wcg
wcg

This will be the only way to go. It's sickening that broadband is an artificially restricted resource. Towns or cities or even small communities will just have to build their own. The big telco's just don't appreciate how much bad blood they have with their customers. Any decent alternative would cause a mass exodus.

Stew M.
Stew M.

I think there's still a really good chance Google will eventually become an internet provider. When a company announces that it's not interested in entering an industry, it's pretty analogous to a politician announcing or telling the media they have no intention in running for the presidency. In both cases, its a strategic blunder to let your opponents know too much ahead of time. 

If Google announced that it was seriously interested in becoming a service provider, the other major telcos would immediately start looking for ways ( not saying that they already haven't.. ) to block their entrance to market or make it more difficult. It's much easier for the company to be "Ninja" about it.

madiele92
madiele92

 1. Because they don't want to spend the money on infrastructure and because of their monopolies they can charge what they please.

2. Because the FCC has been bought on this issue by said telecoms.

Jim_Satterfield
Jim_Satterfield

What they left out is that Google owns YouTube. Better speed means more people watching video and Google, looking at the future, thinks there is the potential for other services if speeds are faster and that level of service is more common.

dcornibe
dcornibe

@Ben Gaieck  I know your post is two years old, but no, unless you really really like their barbecue, there are other cities now with Google Fiber where you can find a good quality of life - Austin, Texas, for one (although you'd be adding to our already-insane traffic!).  BTW, one could argue that Texas barbecue is better anyway!

geopoke1
geopoke1

no you dont. i signed up for this and i have to wait a year before i get fiber in my fiberhood,

flubalubaful
flubalubaful

 I wonder how many internet start-ups are thinking the same thing... This could be the beginning of Kansas City becoming a thriving economical centre. Imagine being able to get 4 1tb lines into your office for £100 a month and free after a year, or upgrading and getting super fast 1tb speeds unlimited data for almost the same price  other isps charge for 1 line that can barely reach 3mb.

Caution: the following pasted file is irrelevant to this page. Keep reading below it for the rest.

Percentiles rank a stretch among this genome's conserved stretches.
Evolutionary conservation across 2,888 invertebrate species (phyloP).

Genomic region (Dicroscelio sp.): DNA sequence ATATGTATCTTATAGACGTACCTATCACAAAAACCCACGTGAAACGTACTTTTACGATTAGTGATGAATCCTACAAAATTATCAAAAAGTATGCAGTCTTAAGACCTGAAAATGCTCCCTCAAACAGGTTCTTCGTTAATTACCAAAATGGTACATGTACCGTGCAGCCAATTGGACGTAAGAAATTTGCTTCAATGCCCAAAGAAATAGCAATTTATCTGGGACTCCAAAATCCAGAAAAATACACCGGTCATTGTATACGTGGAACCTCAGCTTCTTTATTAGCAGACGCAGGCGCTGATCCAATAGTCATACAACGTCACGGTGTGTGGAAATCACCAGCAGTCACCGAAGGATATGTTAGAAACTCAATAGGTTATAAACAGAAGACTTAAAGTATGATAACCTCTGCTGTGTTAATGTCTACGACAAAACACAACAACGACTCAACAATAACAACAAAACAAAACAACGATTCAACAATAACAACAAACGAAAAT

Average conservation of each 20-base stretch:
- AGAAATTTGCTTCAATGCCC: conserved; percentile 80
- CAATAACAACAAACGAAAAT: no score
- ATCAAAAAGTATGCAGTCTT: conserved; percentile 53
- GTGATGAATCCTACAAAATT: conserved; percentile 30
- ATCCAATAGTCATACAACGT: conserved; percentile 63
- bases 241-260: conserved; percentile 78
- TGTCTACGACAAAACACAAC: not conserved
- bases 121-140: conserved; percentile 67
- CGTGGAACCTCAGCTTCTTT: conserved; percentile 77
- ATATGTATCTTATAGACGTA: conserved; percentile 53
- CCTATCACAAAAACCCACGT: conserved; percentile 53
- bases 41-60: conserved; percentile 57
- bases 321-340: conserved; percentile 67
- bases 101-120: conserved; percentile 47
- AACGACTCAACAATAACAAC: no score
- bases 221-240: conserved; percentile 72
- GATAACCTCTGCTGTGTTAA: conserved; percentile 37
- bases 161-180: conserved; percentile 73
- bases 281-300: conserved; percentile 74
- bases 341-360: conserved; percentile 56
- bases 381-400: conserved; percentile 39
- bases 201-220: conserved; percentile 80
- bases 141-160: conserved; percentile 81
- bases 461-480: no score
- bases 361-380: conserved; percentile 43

Sam Gustin
Sam Gustin

 Insightful comment Stew. Thanks for reading. S

mixit
mixit

Agreed. Why the hell does Comcast care if Google takes over 1 city? The rest of the US is still gonna pay for their shitty internet. At the end of the day, Comcast is a business and they'll make their decisions as such. They don't care if Google makes them "feel bad". The only way Comcast or other major providers will upgrade their networks is if they think their is real competition in the market. Right now, none of the major providers want to pay to upgrade their internet because it costs A TON of $$$. So for now they're all content to stay where they're at. Charging way to much for way too little because consumers have no other options. Isn't that illegal? Can we use Google as proof that they're essentially price fixing?

john_zorn
john_zorn

 I agree Stew.  $2 billion is a lot to shell out to "shame" companies (and that's just for the NY building, where they aren't offering the service.)  A Superbowl commercial could do it better, and for quite a bit less (though still quite expensive.)

There is a larger plan in the works, but all we can do is conjecture at this point.

Anarch
Anarch

 You tube, and Google hangouts and Google drive and Google docs and it might just be possible that the honchos at Google actually want to improve things for our country.  Kind of a stretch, but altruism does occasionally happen - if usually by accident.

Brandt
Brandt

I'll take the year wait for this....talk about a firstworldproblem.....

mixit
mixit

Wait, you mean 1Gb? because 1tb = 1Tb? = 1000Gbs.